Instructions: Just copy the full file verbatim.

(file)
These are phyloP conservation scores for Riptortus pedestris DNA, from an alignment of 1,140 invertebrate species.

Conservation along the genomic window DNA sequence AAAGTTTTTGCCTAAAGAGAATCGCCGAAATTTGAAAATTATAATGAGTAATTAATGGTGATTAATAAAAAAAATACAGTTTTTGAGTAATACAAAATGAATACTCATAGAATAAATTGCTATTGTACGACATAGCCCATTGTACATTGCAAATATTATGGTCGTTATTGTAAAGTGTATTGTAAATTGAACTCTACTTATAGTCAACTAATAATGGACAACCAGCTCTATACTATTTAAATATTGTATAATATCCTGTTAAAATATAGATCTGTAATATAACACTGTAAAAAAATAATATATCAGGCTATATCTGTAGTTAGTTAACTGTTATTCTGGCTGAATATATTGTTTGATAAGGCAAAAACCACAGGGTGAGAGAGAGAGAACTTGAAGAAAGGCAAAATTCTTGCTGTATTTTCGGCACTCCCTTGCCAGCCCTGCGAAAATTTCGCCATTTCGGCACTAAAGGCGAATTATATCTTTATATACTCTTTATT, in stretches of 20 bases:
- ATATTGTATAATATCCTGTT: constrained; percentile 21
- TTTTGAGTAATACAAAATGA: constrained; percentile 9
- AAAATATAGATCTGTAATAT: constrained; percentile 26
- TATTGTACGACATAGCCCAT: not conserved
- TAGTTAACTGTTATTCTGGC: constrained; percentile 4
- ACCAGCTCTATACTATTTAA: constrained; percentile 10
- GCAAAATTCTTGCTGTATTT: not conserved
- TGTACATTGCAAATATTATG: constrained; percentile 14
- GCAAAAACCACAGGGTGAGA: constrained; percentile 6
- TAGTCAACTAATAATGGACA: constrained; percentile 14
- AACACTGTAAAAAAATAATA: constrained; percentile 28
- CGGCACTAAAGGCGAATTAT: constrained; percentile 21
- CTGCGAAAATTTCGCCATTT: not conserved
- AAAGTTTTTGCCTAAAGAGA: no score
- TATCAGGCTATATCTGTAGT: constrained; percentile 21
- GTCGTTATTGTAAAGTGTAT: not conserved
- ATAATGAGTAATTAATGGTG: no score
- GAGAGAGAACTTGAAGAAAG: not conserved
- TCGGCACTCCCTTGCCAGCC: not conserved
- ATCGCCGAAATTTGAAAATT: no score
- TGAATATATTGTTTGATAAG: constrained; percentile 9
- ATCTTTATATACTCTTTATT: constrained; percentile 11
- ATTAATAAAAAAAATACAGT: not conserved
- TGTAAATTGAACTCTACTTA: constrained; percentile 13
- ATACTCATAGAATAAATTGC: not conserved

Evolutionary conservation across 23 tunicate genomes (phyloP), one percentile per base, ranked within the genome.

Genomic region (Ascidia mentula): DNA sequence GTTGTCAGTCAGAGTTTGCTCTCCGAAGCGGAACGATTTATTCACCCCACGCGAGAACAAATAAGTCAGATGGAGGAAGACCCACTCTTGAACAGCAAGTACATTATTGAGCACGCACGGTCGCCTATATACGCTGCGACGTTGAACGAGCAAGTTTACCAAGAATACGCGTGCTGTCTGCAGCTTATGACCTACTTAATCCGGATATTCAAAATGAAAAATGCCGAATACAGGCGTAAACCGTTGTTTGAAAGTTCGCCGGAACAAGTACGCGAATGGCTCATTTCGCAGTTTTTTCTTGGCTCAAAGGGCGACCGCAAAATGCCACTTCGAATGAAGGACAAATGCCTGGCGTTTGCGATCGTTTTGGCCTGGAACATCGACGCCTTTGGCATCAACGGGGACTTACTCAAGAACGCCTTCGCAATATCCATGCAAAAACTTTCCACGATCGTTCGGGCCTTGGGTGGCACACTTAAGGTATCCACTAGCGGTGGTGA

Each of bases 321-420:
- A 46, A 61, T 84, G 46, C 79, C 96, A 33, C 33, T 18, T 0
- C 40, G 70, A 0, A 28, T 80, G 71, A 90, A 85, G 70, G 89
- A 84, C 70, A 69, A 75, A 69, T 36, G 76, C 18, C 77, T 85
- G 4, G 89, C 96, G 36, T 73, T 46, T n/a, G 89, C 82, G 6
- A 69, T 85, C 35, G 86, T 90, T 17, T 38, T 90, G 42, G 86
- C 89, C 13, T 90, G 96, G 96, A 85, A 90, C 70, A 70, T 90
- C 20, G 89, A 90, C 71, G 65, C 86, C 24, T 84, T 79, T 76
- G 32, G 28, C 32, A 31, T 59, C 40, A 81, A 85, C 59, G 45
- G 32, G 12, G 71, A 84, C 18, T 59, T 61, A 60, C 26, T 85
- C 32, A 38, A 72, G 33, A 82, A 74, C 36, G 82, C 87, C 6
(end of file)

These are phyloP conservation scores for Riptortus pedestris DNA, from an alignment of 1,140 invertebrate species.

Conservation along the genomic window DNA sequence AAAGTTTTTGCCTAAAGAGAATCGCCGAAATTTGAAAATTATAATGAGTAATTAATGGTGATTAATAAAAAAAATACAGTTTTTGAGTAATACAAAATGAATACTCATAGAATAAATTGCTATTGTACGACATAGCCCATTGTACATTGCAAATATTATGGTCGTTATTGTAAAGTGTATTGTAAATTGAACTCTACTTATAGTCAACTAATAATGGACAACCAGCTCTATACTATTTAAATATTGTATAATATCCTGTTAAAATATAGATCTGTAATATAACACTGTAAAAAAATAATATATCAGGCTATATCTGTAGTTAGTTAACTGTTATTCTGGCTGAATATATTGTTTGATAAGGCAAAAACCACAGGGTGAGAGAGAGAGAACTTGAAGAAAGGCAAAATTCTTGCTGTATTTTCGGCACTCCCTTGCCAGCCCTGCGAAAATTTCGCCATTTCGGCACTAAAGGCGAATTATATCTTTATATACTCTTTATT, in stretches of 20 bases:
- ATATTGTATAATATCCTGTT: constrained; percentile 21
- TTTTGAGTAATACAAAATGA: constrained; percentile 9
- AAAATATAGATCTGTAATAT: constrained; percentile 26
- TATTGTACGACATAGCCCAT: not conserved
- TAGTTAACTGTTATTCTGGC: constrained; percentile 4
- ACCAGCTCTATACTATTTAA: constrained; percentile 10
- GCAAAATTCTTGCTGTATTT: not conserved
- TGTACATTGCAAATATTATG: constrained; percentile 14
- GCAAAAACCACAGGGTGAGA: constrained; percentile 6
- TAGTCAACTAATAATGGACA: constrained; percentile 14
- AACACTGTAAAAAAATAATA: constrained; percentile 28
- CGGCACTAAAGGCGAATTAT: constrained; percentile 21
- CTGCGAAAATTTCGCCATTT: not conserved
- AAAGTTTTTGCCTAAAGAGA: no score
- TATCAGGCTATATCTGTAGT: constrained; percentile 21
- GTCGTTATTGTAAAGTGTAT: not conserved
- ATAATGAGTAATTAATGGTG: no score
- GAGAGAGAACTTGAAGAAAG: not conserved
- TCGGCACTCCCTTGCCAGCC: not conserved
- ATCGCCGAAATTTGAAAATT: no score
- TGAATATATTGTTTGATAAG: constrained; percentile 9
- ATCTTTATATACTCTTTATT: constrained; percentile 11
- ATTAATAAAAAAAATACAGT: not conserved
- TGTAAATTGAACTCTACTTA: constrained; percentile 13
- ATACTCATAGAATAAATTGC: not conserved

Evolutionary conservation across 23 tunicate genomes (phyloP), one percentile per base, ranked within the genome.

Genomic region (Ascidia mentula): DNA sequence GTTGTCAGTCAGAGTTTGCTCTCCGAAGCGGAACGATTTATTCACCCCACGCGAGAACAAATAAGTCAGATGGAGGAAGACCCACTCTTGAACAGCAAGTACATTATTGAGCACGCACGGTCGCCTATATACGCTGCGACGTTGAACGAGCAAGTTTACCAAGAATACGCGTGCTGTCTGCAGCTTATGACCTACTTAATCCGGATATTCAAAATGAAAAATGCCGAATACAGGCGTAAACCGTTGTTTGAAAGTTCGCCGGAACAAGTACGCGAATGGCTCATTTCGCAGTTTTTTCTTGGCTCAAAGGGCGACCGCAAAATGCCACTTCGAATGAAGGACAAATGCCTGGCGTTTGCGATCGTTTTGGCCTGGAACATCGACGCCTTTGGCATCAACGGGGACTTACTCAAGAACGCCTTCGCAATATCCATGCAAAAACTTTCCACGATCGTTCGGGCCTTGGGTGGCACACTTAAGGTATCCACTAGCGGTGGTGA

Each of bases 321-420:
- A 46, A 61, T 84, G 46, C 79, C 96, A 33, C 33, T 18, T 0
- C 40, G 70, A 0, A 28, T 80, G 71, A 90, A 85, G 70, G 89
- A 84, C 70, A 69, A 75, A 69, T 36, G 76, C 18, C 77, T 85
- G 4, G 89, C 96, G 36, T 73, T 46, T n/a, G 89, C 82, G 6
- A 69, T 85, C 35, G 86, T 90, T 17, T 38, T 90, G 42, G 86
- C 89, C 13, T 90, G 96, G 96, A 85, A 90, C 70, A 70, T 90
- C 20, G 89, A 90, C 71, G 65, C 86, C 24, T 84, T 79, T 76
- G 32, G 28, C 32, A 31, T 59, C 40, A 81, A 85, C 59, G 45
- G 32, G 12, G 71, A 84, C 18, T 59, T 61, A 60, C 26, T 85
- C 32, A 38, A 72, G 33, A 82, A 74, C 36, G 82, C 87, C 6